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Poršinsky Tomislav, PhD. Prof.

Looking Forward to the 45th International Symposium FORMEC 2012

volume: 33, issue: 1

Productivity Models for Operational Planning of Timber Forwarding in Croatia

volume: 33, issue: 1

110 Years of University Forestry Education in the Republic of Croatia (p.109-112)

volume: 29, issue: 2

Are We on the Right Path? (p.1-4)

volume: 29, issue: 1

Methodology for Development of Secondary Forest Traffic Infrastructure Cadastre (p.75-83)

volume: 29, issue: 1

Forest road network in the Republic of Croatia ? Status and perspectives

volume: 28, issue: 1

Comparison of two approaches to soil strength classifications

volume: 27, issue: 1

Skidding of fir roundwood by Timberjack 240C from selective forests of Gorski Kotar

volume: 26, issue: 1

Recent Challenges of Forest Engineering Academic Education

volume: 34, issue: 1

Modelling of Downhill Timber Skidding: Bigger Load – Bigger Slope

volume: 37, issue: 1

Integrated Oak Timber Protection from Ambrosia Bark Beetles: Economic and Ecological Importance in Harvesting Operations

volume: 37, issue: .2

Current State and Improvement Potential of Forestry Workers Training in Croatia

volume: 39, issue: 2

This paper discusses the key issues of forestry workers training in Croatia, especially dealing
with the providers of vocational training, their profile, training procedures and measures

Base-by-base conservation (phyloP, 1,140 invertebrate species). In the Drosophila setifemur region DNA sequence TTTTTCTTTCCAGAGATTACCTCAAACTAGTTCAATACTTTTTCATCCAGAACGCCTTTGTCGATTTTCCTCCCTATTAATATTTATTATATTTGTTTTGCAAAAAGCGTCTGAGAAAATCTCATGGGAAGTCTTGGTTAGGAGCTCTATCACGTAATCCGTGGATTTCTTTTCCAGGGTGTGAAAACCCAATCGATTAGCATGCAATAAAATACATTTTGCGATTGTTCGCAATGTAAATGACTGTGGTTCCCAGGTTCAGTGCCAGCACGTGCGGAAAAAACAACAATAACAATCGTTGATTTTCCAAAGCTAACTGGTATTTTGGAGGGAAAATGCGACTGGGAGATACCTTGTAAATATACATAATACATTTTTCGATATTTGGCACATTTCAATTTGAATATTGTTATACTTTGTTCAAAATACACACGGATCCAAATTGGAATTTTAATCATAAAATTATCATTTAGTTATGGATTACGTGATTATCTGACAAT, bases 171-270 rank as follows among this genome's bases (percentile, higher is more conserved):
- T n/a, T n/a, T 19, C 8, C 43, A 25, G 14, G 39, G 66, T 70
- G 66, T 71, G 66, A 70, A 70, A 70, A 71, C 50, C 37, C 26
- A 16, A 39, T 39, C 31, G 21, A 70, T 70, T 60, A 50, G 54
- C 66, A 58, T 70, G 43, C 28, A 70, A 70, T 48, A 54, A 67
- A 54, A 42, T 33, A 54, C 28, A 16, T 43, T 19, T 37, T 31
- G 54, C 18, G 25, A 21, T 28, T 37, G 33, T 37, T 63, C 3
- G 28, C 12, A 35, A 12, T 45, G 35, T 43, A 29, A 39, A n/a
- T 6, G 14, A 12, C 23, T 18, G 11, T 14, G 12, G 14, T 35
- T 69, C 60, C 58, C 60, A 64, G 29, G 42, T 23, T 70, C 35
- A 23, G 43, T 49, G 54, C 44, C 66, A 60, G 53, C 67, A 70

necessary for training improvement. A combined approach of literature review, internet search
and questionnaire of training providers was applied in order to collect data on training programs
conducted in Croatia. The research was conducted during 2016, and it included 94
legal entities authorized for occupational safety training in the Republic of Croatia, with respect
to safe working practice training and vocational training for operating machinery (chainsaw
and/or skidder). The analysis used basic descriptive statistics.
Research results showed that 30.85% of the analyzed legal entities provide only training for
safe working practice, 15.96% provide both trainings – safe work practice and vocational
training for operating machinery, 5.32% of the analyzed entities provide only vocational
training for operating machinery, 31.91% do not carry out any form of training in forestry,
while 15.96% refused to answer questions. On the other hand, 15.56% of the legal entities,
which do not carry out any training or did not answer these questions, have on their official
website services posted for vocational training in operating machinery (chainsaw and/or skidder).
The key findings of the conducted research have pointed out the great heterogeneity
amongst providers of forestry workers training, and certain reductions or limitations in the
current training programs, both from the aspect of duration of the theoretical and practical
training, and the use of non-transparent criteria and standards in the assessment of training.
As an example of successful solution in forestry workers training, European Chainsaw Standard
model (ECS) is shortly presented in the paper. Discussion and conclusion sections provide
an overview of legislative and organizational requirements for the application of previously
developed European model (ECS) in developing the certification system for training of forestry
workers in Croatia.

Round Wood Waste and Losses – Is Rationalisation in Scaling Possible?

volume: issue, issue: